Robert Irvine is a celebrated television personality, former Royal British Navy chef, and successful restaurateur, but the part of his life he's most proud of is his dedication to social activism. We recently sat down with Irvine at the 2023 New York City Wine & Food Festival (NYCWFF) for an exclusive interview, where he shared his commitment to trying to make the world a better place through food. "It's the people I cook for that give me the most joy," he said. "It's taking care of the men and women who wear the cloth of our nation, first responders."
Irvine sees the relationship between cooking and activism as deeply intertwined. "The food world is such an amazing thing. Why? Because we're all different," he said. "Our military has 2.7 million people ... and we are from every nation around the world."
Irvine's vision for fostering connection between people is to have them share a meal. "If I could put every head of state in the free world around a table, bring their national dish, let somebody taste it, pass it to the right, and keep going until everybody's tried the food, we would not have the problems we have in this world, because we would understand the culture and the food of somebody different," he reflected.
Healing The World Through Food
You might better know him from his Food Network shows, but much of Robert Irvine's energy is focused on the Robert Irvine Foundation, which was created to support first responders and at-need veterans. But his favorite way to reach people at home and across the world continues to be through food.
"Food is the international language of hope and love," Irvine told us. "We can heal the world through food. José Andrés is doing it, bless him. [He's doing it] on the civilian side; I'm doing it on the military side." José Andrés' humanitarian work through his organization, World Central Kitchen, has been a driving force for good in the world during natural disasters and global health crises, providing aid for everything from regions impacted by earthquakes to refugees fleeing Ukraine. Irvine's work, meanwhile, is centered on supporting the military and helping people from diverse backgrounds better understand one another.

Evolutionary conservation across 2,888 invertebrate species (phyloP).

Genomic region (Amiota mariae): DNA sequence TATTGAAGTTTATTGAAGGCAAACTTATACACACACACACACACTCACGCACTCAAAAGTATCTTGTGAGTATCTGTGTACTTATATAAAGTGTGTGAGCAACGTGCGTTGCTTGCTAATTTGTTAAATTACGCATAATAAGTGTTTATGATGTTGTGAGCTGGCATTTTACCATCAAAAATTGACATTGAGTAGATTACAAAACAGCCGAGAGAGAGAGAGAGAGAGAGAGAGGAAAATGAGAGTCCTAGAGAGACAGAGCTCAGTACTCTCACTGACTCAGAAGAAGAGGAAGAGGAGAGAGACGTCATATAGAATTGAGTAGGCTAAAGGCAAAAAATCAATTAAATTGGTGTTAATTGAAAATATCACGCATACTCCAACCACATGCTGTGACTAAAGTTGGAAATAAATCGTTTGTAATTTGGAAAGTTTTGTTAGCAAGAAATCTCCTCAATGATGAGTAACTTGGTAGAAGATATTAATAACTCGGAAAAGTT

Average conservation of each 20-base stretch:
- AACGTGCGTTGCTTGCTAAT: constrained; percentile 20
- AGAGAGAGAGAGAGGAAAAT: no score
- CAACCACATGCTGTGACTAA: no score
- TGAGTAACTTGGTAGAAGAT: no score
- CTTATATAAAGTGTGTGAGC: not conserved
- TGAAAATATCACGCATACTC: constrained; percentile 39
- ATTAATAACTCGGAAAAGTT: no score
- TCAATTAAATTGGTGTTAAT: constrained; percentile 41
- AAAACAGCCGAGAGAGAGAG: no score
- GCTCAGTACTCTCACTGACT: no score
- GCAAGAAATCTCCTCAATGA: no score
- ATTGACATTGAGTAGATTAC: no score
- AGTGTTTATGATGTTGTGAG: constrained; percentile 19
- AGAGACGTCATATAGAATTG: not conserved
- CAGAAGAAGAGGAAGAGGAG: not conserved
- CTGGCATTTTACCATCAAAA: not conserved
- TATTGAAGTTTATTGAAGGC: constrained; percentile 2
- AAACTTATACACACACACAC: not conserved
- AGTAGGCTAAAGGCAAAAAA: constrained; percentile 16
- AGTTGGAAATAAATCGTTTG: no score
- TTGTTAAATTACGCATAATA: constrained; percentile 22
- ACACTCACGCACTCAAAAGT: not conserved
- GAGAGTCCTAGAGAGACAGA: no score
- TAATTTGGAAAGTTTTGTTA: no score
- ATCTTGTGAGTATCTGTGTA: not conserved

"Food is the way to do it. We can have differences, but we should be able to talk about differences," he said. "Sit down over ... a hot plate of food, and say: 'Hey, I believe this. What do you believe?' It doesn't matter if you disagree — we'll let the food do the talking."
Chefs Are The Diplomats Of The World
Robert Irvine's extensive travel around the world has given him a firsthand appreciation for the way food impacts people. He's visited diverse regions facing immense crises, and in each location, he's shared in the local cuisine and watched connections form through eating. "I have sat with tribal elders in Afghanistan and Iraq. I just came back from Poland, Ukraine, and Germany ... What I know is the love that goes into [each] dish and the person that cooks it for you," he told us. "That's why chefs are so special — they're the diplomats of the world."
Our discussion with Irvine at the NYCWFF was particularly fitting given that the festival is hosted by God's Love We Deliver, with 100% of the proceeds going toward the charitable organization that works to end food insecurity. Irvine believes that "It doesn't cost money to help people. It's helping them to cross the road, to open the car door — listening, hugging them, saying: 'It's okay' ... The more we do for each other, the better the world will become."
Read the original article on Tasting Table.